Monday, 9 February 2009

Vladimir Cetkar - We Will Never End

I was fortunate to hear a snippet from this album a few weeks ago from Di-Lee at Soulchoonz who was so excited about this CD that she could not send me the album fast enough for review! I can honestly say that I was more than impressed, and totally understood all the excitement, and certainly shared shared her enthusiasm. Now the album has arrived and I have to say That I simply cannot heap enough praise on it. Since first play I have absorbed the album like a sponge; every note, every nuance, every inflection, and my adoration of it just grows. Every track, and I do mean every track, is essential. Of Macedonian extraction, Vladimir took his life-long love of music to the US where he spent 5 years at the Berklee School of Music. The result is an album painstakingly crafted, deliciously rich in soulful vocals, jazzy roots and a dash of dance floor panache.

The first four songs are pure, out and out 70s jams of the highest order. Vladimir has his own unique style, but has absorbed all that is best about the Greats that he grew up admiring. I hear the sheer poetry of a Rod Temperton / Quincy Jones collaboration, the jazzy dynamism of late 70s George Benson and the harmonies of Earth, Wind & Fire...I can also discern late 70s Roy Ayers – think “Sweet Tears” and you are not a million miles from where Vladimir has set out his stall. We have 100% real instrumentation, swirling strings, warm 70s keys and an unmistakeable GROOVE. Its clear that this man is ultra-talented and I think we're only seeing a mere fraction of what he can offer. The title song has a 70s sound that makes the groove warmly familiar, but the clean, crisp and immaculate recording has all the hallmarks of a 21st Century appreciation.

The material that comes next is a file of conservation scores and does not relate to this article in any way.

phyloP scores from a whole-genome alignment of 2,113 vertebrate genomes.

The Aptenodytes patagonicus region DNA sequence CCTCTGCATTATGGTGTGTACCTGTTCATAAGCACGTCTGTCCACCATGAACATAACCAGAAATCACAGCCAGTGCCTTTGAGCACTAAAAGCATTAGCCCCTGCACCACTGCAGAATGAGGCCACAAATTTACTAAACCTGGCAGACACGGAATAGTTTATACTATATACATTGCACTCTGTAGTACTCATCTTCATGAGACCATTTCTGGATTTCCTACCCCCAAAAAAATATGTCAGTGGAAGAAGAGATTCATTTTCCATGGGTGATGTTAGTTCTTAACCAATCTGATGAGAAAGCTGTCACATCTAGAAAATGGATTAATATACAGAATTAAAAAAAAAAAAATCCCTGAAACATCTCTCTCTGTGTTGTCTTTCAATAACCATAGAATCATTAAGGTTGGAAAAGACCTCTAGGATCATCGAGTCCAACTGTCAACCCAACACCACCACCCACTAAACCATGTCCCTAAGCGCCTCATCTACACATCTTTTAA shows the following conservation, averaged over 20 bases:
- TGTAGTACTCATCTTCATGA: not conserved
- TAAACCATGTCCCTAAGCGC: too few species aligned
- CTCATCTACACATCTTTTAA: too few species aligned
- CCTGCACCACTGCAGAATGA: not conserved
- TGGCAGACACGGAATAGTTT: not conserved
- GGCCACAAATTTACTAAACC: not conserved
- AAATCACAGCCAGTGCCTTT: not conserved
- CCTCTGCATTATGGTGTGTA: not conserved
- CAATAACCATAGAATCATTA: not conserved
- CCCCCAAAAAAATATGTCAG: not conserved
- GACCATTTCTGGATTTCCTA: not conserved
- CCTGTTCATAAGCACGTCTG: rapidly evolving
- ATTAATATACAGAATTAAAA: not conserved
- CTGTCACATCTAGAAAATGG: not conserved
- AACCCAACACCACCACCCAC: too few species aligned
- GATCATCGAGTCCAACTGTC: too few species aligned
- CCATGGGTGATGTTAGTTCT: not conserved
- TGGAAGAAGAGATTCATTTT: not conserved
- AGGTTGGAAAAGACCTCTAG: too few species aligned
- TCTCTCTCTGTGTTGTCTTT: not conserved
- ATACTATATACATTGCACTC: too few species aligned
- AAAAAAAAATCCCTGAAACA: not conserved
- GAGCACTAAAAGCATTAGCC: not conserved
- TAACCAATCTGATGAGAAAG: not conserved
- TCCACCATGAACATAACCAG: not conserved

The first single is “In The Open Space”, and this will floor you, I promise. This AMAZING “Sweet Tears” or what?! “Born For The Screen” could easily be spinning on my turntable on the Fantasy label! “All For You” hits me like a wonderful fusion of Tuomo and Remy Shand and is blinding. It is from here that Vladimir showcases his talents for Jazz Fusion: “Soul Splendour” is straight from the CTI catalogue; a warm 70s Earl Klugh affair with warm, summery West Coast flavours that we can all relate to. This really is lovely. “The Magic Hill Of Lihnd” is even warmer, the dreamy rhodes, the bluesy guitar and jaunty percussion create images of cruising along the coast with the top down. The final cut, “Ocean Of Love”, easily meets the standard of Masters At Work. This should be a massive, massive crossover hit given the right exposure. I love this song, indeed the entire CD, and cannot get enough of it. We are at the end of February and have had a lot of quality releases – but so far it is this that stands above them all.

Barry Towler

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